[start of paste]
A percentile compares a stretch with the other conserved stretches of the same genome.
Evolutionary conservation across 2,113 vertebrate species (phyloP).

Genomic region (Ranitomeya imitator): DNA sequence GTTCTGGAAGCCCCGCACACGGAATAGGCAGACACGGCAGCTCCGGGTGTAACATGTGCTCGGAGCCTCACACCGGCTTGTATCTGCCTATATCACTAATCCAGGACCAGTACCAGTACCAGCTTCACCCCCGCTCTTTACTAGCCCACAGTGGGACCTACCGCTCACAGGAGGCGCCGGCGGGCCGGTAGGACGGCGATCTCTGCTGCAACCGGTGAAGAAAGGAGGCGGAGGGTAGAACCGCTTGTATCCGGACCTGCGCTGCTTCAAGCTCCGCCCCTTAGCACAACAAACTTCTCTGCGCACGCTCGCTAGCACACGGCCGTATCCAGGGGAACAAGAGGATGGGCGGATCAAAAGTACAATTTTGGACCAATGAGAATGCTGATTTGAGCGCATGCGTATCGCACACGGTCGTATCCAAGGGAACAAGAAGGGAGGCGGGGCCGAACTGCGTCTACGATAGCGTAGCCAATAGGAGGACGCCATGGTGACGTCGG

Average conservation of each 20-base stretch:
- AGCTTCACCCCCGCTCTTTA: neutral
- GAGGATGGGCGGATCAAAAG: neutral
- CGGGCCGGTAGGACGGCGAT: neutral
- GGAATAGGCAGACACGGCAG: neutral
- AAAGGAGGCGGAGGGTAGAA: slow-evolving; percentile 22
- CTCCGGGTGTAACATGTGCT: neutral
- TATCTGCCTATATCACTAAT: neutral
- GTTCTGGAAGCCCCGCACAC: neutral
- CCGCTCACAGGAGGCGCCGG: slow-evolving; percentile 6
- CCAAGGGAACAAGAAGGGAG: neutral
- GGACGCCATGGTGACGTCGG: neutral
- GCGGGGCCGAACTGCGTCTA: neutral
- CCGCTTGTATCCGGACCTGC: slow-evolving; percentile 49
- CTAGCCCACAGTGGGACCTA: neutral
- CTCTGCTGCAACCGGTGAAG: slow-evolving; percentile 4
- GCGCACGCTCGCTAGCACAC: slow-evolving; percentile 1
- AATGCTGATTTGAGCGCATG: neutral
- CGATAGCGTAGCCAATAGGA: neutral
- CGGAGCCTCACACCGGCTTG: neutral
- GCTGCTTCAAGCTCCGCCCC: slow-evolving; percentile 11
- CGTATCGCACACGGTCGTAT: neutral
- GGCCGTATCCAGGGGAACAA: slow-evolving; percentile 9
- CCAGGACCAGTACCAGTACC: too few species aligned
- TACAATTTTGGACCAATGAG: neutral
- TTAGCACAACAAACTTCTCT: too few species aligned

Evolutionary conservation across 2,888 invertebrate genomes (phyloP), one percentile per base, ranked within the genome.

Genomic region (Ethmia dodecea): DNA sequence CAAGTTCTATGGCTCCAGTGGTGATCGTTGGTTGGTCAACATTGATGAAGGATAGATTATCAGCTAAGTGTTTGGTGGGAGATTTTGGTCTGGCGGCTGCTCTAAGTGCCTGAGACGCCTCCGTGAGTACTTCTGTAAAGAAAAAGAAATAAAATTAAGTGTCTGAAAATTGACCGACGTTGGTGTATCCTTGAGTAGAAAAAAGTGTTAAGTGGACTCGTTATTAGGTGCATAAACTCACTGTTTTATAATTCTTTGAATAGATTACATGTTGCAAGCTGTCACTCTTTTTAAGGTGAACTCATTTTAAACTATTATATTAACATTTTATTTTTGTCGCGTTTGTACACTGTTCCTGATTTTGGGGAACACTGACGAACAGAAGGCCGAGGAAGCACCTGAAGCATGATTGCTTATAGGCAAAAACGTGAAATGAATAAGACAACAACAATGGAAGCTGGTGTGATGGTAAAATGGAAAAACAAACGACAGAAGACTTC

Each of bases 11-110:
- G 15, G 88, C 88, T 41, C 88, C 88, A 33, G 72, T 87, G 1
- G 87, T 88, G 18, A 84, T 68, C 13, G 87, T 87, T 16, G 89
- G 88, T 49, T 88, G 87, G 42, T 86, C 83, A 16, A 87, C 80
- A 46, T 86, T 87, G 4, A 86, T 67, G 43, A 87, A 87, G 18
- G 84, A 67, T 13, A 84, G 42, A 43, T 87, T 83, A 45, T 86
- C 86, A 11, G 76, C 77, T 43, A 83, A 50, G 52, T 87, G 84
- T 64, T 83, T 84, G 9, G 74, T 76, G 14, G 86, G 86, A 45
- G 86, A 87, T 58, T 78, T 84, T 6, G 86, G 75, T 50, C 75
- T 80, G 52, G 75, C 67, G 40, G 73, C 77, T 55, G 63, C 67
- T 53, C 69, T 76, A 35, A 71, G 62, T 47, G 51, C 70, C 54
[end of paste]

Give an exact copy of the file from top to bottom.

A percentile compares a stretch with the other conserved stretches of the same genome.
Evolutionary conservation across 2,113 vertebrate species (phyloP).

Genomic region (Ranitomeya imitator): DNA sequence GTTCTGGAAGCCCCGCACACGGAATAGGCAGACACGGCAGCTCCGGGTGTAACATGTGCTCGGAGCCTCACACCGGCTTGTATCTGCCTATATCACTAATCCAGGACCAGTACCAGTACCAGCTTCACCCCCGCTCTTTACTAGCCCACAGTGGGACCTACCGCTCACAGGAGGCGCCGGCGGGCCGGTAGGACGGCGATCTCTGCTGCAACCGGTGAAGAAAGGAGGCGGAGGGTAGAACCGCTTGTATCCGGACCTGCGCTGCTTCAAGCTCCGCCCCTTAGCACAACAAACTTCTCTGCGCACGCTCGCTAGCACACGGCCGTATCCAGGGGAACAAGAGGATGGGCGGATCAAAAGTACAATTTTGGACCAATGAGAATGCTGATTTGAGCGCATGCGTATCGCACACGGTCGTATCCAAGGGAACAAGAAGGGAGGCGGGGCCGAACTGCGTCTACGATAGCGTAGCCAATAGGAGGACGCCATGGTGACGTCGG

Average conservation of each 20-base stretch:
- AGCTTCACCCCCGCTCTTTA: neutral
- GAGGATGGGCGGATCAAAAG: neutral
- CGGGCCGGTAGGACGGCGAT: neutral
- GGAATAGGCAGACACGGCAG: neutral
- AAAGGAGGCGGAGGGTAGAA: slow-evolving; percentile 22
- CTCCGGGTGTAACATGTGCT: neutral
- TATCTGCCTATATCACTAAT: neutral
- GTTCTGGAAGCCCCGCACAC: neutral
- CCGCTCACAGGAGGCGCCGG: slow-evolving; percentile 6
- CCAAGGGAACAAGAAGGGAG: neutral
- GGACGCCATGGTGACGTCGG: neutral
- GCGGGGCCGAACTGCGTCTA: neutral
- CCGCTTGTATCCGGACCTGC: slow-evolving; percentile 49
- CTAGCCCACAGTGGGACCTA: neutral
- CTCTGCTGCAACCGGTGAAG: slow-evolving; percentile 4
- GCGCACGCTCGCTAGCACAC: slow-evolving; percentile 1
- AATGCTGATTTGAGCGCATG: neutral
- CGATAGCGTAGCCAATAGGA: neutral
- CGGAGCCTCACACCGGCTTG: neutral
- GCTGCTTCAAGCTCCGCCCC: slow-evolving; percentile 11
- CGTATCGCACACGGTCGTAT: neutral
- GGCCGTATCCAGGGGAACAA: slow-evolving; percentile 9
- CCAGGACCAGTACCAGTACC: too few species aligned
- TACAATTTTGGACCAATGAG: neutral
- TTAGCACAACAAACTTCTCT: too few species aligned

Evolutionary conservation across 2,888 invertebrate genomes (phyloP), one percentile per base, ranked within the genome.

Genomic region (Ethmia dodecea): DNA sequence CAAGTTCTATGGCTCCAGTGGTGATCGTTGGTTGGTCAACATTGATGAAGGATAGATTATCAGCTAAGTGTTTGGTGGGAGATTTTGGTCTGGCGGCTGCTCTAAGTGCCTGAGACGCCTCCGTGAGTACTTCTGTAAAGAAAAAGAAATAAAATTAAGTGTCTGAAAATTGACCGACGTTGGTGTATCCTTGAGTAGAAAAAAGTGTTAAGTGGACTCGTTATTAGGTGCATAAACTCACTGTTTTATAATTCTTTGAATAGATTACATGTTGCAAGCTGTCACTCTTTTTAAGGTGAACTCATTTTAAACTATTATATTAACATTTTATTTTTGTCGCGTTTGTACACTGTTCCTGATTTTGGGGAACACTGACGAACAGAAGGCCGAGGAAGCACCTGAAGCATGATTGCTTATAGGCAAAAACGTGAAATGAATAAGACAACAACAATGGAAGCTGGTGTGATGGTAAAATGGAAAAACAAACGACAGAAGACTTC

Each of bases 11-110:
- G 15, G 88, C 88, T 41, C 88, C 88, A 33, G 72, T 87, G 1
- G 87, T 88, G 18, A 84, T 68, C 13, G 87, T 87, T 16, G 89
- G 88, T 49, T 88, G 87, G 42, T 86, C 83, A 16, A 87, C 80
- A 46, T 86, T 87, G 4, A 86, T 67, G 43, A 87, A 87, G 18
- G 84, A 67, T 13, A 84, G 42, A 43, T 87, T 83, A 45, T 86
- C 86, A 11, G 76, C 77, T 43, A 83, A 50, G 52, T 87, G 84
- T 64, T 83, T 84, G 9, G 74, T 76, G 14, G 86, G 86, A 45
- G 86, A 87, T 58, T 78, T 84, T 6, G 86, G 75, T 50, C 75
- T 80, G 52, G 75, C 67, G 40, G 73, C 77, T 55, G 63, C 67
- T 53, C 69, T 76, A 35, A 71, G 62, T 47, G 51, C 70, C 54